Financial Markets Review
Coming into February it was well documented how equity markets in the U.S. and around the world were shattering records daily. The low volatility and one-way nature of stocks led many financial pundits and high-profile money managers to claim this time is different. It was becoming increasingly difficult to point to a reason stocks should fall more than a few percent or for volatility to ever rear its ugly head again. On January 23rd, Ray Dalio, who is head of the world’s largest hedge fund, had this to say during a CNBC interview:
“If you’re holding cash, you’re going to feel pretty stupid.” – Ray Dalio, Bridgewater Associates
Three days later the market peaked and proceeded to fall nearly 12% over the following 10 trading days. This is not a knock against Mr. Dalio, as he’s clearly been extremely successful over the course of his career. It just goes to show what type of sentiment we were dealing with over a month ago at market highs.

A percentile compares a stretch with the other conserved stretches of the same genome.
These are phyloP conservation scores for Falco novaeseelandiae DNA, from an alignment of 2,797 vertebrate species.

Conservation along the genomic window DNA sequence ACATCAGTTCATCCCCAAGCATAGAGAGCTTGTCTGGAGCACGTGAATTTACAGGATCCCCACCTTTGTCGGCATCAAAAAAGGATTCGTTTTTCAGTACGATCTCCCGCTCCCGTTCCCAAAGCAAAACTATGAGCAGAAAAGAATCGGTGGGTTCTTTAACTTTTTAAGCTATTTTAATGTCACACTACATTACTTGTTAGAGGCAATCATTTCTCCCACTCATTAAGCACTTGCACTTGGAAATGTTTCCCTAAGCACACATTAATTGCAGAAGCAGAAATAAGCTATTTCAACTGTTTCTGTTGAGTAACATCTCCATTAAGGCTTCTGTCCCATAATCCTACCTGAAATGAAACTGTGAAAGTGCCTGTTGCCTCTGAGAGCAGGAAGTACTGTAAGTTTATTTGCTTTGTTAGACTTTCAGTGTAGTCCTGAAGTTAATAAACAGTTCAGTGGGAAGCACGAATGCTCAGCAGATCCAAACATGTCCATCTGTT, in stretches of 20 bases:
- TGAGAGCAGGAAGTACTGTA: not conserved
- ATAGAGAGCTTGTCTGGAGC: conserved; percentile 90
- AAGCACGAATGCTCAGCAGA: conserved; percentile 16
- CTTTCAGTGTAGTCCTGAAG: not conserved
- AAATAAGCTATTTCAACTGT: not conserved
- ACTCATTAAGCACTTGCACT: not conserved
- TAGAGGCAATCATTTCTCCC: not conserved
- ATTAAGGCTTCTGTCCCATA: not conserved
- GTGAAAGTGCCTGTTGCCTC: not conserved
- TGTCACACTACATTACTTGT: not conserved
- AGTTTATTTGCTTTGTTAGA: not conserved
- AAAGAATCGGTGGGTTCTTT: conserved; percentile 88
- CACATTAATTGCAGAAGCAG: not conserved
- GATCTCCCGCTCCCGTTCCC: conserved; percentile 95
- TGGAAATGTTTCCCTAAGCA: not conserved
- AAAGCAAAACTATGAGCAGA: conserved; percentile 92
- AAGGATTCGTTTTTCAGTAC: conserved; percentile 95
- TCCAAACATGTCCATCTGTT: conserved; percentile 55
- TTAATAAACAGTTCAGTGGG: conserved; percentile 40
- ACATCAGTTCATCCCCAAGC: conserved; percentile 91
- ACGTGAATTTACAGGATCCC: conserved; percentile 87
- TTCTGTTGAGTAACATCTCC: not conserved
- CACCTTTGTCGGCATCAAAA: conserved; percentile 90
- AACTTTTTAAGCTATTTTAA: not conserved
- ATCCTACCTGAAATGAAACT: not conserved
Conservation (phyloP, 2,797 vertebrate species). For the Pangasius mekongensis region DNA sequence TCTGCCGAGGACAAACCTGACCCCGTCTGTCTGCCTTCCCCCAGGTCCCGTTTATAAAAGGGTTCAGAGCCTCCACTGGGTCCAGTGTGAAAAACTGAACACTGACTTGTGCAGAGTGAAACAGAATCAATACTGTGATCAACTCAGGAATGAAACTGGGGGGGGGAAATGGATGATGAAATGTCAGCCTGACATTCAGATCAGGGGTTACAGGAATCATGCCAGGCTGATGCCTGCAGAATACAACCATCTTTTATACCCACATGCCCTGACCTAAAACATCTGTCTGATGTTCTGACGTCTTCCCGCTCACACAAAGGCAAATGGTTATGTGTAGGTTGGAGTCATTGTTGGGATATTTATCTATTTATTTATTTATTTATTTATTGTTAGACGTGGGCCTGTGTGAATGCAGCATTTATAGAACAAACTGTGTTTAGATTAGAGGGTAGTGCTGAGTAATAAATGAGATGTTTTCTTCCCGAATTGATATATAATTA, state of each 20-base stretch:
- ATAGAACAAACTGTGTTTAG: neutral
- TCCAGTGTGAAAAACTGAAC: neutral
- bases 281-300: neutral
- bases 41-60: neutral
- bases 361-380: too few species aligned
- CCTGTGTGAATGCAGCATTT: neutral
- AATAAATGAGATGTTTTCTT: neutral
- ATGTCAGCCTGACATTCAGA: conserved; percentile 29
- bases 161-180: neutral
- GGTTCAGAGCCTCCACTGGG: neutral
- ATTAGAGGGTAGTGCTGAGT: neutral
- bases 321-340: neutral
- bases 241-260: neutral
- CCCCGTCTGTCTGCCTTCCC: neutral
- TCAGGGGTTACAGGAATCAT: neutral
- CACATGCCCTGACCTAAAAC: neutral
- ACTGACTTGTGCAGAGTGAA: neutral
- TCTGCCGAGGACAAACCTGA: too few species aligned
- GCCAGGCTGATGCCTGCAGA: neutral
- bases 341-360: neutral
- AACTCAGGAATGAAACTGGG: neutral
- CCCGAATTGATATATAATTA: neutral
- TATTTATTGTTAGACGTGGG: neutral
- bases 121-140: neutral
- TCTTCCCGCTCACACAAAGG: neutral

There is no single reason to explain the volatility surge and subsequent correction in equity markets around the world. One could point to the worries of increasing inflation, rising bond yields, the decimation of volatility products or the uncertainty that comes with a new Fed chair. None of these reasons should have caught anyone off guard. In fact, we’ve touched on just about every one of these topics at one point or another in our commentary. However, the best explanation could be as simple as a return to normalcy. As we’ve said many times throughout last year, 2017 was not the norm. Rather, 2017 was the outlier. Typically, when a data series is at an extreme, you will tend to see it overshoot to the opposite extreme before gravitating around its mean. That is the process we are now dealing with regarding market volatility. Through the first two months of this year, there have been 15 trading days where the S&P 500 has moved up or down greater than 1%. This is twice as many as we saw during all of 2017! If the S&P 500 keeps the current pace up of 36% of all trading days exceeding a 1% move, it will be the most volatile on record, which follows one of the least volatile years on record.